This is a classic example of the fallacy of poisoning the well.
Mr Gervais seemed to grasp this point during his now-ironically titled S.C.I.E.N.C.E. tour, but beliefs don’t trump facts. If you’re too busy for facts, try a shortcut and ask ‘What does every serious scientific institution in the world think?’ What does the Royal Society think? What does the FDA think?’ To be on the wrong side of this argument is literally to argue against cancer treatments, insulin and whatever’s coming next. This is far too important a moral question be this intellectually lazy about.
This uses the fallacies of appeal to fear and argument from authority. Every institute that profits from animal modeling, or has a different kind of vested interest, supports animal modeling. What a shock! And when Magee asks 'what does the FDA think?', remember the FDA acknowledges that 90% of new medicines do not reach human patients because animals cannot predict outcomes in humans. (4)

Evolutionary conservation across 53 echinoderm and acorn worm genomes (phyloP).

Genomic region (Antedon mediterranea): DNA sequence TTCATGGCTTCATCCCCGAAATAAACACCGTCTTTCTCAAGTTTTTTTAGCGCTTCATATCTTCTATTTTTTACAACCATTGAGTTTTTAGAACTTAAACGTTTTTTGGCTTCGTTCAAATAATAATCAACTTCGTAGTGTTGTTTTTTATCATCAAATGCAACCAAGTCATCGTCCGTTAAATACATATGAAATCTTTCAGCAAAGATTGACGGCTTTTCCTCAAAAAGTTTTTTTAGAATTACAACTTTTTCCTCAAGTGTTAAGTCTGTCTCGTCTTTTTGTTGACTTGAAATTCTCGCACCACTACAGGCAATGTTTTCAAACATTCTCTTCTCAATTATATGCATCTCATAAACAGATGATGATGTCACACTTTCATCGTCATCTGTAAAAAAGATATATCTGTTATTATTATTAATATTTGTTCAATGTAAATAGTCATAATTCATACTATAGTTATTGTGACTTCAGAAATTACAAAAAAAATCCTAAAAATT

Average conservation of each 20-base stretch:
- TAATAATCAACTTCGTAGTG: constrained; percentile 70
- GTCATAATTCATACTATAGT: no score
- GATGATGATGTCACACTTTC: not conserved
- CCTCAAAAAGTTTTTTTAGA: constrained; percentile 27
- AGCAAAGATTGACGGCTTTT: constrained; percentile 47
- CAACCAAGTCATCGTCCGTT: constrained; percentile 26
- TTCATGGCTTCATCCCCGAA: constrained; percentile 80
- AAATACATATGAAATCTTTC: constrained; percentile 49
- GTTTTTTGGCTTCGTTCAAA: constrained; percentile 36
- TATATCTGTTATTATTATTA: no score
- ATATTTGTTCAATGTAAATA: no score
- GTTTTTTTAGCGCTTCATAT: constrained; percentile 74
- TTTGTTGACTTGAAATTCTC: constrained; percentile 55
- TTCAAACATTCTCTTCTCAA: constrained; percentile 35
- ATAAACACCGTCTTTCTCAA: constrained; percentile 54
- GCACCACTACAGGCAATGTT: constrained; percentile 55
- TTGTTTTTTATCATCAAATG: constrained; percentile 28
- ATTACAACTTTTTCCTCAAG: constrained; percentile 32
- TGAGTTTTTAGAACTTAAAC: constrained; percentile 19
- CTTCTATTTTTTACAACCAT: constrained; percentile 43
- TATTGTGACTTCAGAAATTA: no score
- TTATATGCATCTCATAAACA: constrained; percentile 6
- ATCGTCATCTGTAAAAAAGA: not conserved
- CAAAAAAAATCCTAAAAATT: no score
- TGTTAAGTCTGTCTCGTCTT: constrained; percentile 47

The empirical evidence overwhelmingly favors the position that animal modeling has no predictive value for human response to drugs and disease. The studies that claim otherwise are cherry-picked or misrepresented. But what really closes the case against animal modeling is Theory. Just as Darwin’s Theory of Evolution explained why creation was not necessary and Einstein’s Relativity Theory proved Newton’s physics was not completely accurate, so Trans-Species Modeling Theory (TSMT) explains why animals will never be of predictive value for human response to drugs and disease. (63) This is what animal modelers want to avoid debating in a fashion described below. Most members of the scientific community do not have a broad enough science background to understand TSMT and it is unreasonable to ask the general public to understand it. But, experts in the appropriate fields can and will understand it and this will end animal modeling as used for predictive models for humans.